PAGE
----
While the town began as a self-reliant farming community in the peaceful Farmington River Valley, its history has always been interwoven with that of the nation.
In the town’s Colonial years, Farmington provided soldiers and supplies for King Philip’s Indian War (1675-1676), Queen Anne’s War (1702-1713), the French and Indian War (1754-1763), and the Revolutionary War (1775-1783).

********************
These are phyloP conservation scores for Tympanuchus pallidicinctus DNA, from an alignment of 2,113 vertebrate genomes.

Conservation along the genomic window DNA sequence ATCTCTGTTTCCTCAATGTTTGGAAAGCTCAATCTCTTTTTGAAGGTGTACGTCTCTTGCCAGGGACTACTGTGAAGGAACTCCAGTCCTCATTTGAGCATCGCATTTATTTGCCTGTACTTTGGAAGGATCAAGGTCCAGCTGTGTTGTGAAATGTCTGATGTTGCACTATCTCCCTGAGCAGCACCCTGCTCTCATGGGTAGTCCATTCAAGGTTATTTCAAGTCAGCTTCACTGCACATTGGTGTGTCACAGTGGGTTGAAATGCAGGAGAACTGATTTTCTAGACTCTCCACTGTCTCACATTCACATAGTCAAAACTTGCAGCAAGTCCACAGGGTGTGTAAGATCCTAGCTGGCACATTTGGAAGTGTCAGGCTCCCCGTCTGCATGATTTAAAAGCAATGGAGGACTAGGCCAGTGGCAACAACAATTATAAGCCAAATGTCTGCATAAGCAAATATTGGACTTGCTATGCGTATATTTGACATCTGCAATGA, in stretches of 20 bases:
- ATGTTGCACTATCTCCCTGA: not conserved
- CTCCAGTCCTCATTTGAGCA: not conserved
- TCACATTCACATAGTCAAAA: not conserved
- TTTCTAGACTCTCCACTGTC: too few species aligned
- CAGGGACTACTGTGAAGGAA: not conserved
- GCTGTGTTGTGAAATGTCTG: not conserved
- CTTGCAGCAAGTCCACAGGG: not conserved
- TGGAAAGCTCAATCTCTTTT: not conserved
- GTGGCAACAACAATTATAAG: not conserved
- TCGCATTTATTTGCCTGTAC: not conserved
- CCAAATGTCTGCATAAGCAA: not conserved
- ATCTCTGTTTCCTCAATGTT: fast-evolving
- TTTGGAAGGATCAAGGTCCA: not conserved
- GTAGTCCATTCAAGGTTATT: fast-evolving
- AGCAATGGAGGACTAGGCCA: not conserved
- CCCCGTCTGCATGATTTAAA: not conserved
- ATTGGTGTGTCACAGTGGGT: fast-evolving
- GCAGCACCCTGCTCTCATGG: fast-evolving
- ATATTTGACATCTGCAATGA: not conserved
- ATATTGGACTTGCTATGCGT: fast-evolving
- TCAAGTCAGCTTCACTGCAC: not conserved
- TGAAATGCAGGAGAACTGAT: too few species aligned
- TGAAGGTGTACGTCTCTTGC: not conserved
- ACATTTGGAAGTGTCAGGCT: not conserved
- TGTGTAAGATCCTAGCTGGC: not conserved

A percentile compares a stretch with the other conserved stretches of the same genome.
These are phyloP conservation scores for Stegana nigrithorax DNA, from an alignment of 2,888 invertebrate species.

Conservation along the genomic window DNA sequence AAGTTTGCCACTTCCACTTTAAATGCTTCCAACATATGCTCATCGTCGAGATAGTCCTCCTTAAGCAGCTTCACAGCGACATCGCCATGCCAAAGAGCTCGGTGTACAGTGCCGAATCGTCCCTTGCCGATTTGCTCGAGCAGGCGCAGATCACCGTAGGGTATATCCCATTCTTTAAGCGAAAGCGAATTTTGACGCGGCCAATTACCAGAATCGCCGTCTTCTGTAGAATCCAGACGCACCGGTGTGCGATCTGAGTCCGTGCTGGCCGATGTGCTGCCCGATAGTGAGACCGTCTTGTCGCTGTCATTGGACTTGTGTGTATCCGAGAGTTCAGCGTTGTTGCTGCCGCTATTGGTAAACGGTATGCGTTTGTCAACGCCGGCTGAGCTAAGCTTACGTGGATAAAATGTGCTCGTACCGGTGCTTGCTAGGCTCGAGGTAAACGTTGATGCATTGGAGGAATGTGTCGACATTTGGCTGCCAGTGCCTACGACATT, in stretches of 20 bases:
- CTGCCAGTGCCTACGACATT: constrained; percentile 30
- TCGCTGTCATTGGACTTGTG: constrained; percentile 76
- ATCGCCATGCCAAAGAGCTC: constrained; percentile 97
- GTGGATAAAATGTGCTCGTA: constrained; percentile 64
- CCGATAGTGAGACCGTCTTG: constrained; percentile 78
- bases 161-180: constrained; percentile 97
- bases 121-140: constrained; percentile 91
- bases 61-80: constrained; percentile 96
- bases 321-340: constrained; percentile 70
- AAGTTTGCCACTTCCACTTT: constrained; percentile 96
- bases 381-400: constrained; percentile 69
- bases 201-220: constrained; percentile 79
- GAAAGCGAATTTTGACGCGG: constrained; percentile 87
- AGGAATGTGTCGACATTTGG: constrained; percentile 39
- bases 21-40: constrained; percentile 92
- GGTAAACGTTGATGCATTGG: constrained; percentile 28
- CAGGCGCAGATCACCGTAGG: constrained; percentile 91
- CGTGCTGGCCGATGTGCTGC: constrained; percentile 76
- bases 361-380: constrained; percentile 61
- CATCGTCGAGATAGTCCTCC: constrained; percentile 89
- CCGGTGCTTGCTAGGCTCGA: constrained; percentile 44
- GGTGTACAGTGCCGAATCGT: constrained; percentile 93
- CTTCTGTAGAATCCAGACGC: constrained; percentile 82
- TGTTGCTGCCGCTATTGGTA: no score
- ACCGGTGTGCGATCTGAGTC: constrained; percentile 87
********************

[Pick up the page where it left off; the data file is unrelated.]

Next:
The town was one of the first in the Colonies to respond to the British blockade of Boston harbor in 1774. A crowd of 1,000 gathered in Farmington for the reading of a bill condemning the closing of the harbor, calling it “arbitrary and tyrannical” and “unjust, illegal and oppressive.” An effigy of the Tory governor of Massachusetts was then carried through the town, tarred and feathered, and set on fire. Later in 1774, Farmington supported an agreement by the First Continental Congress to ban British imports and exports.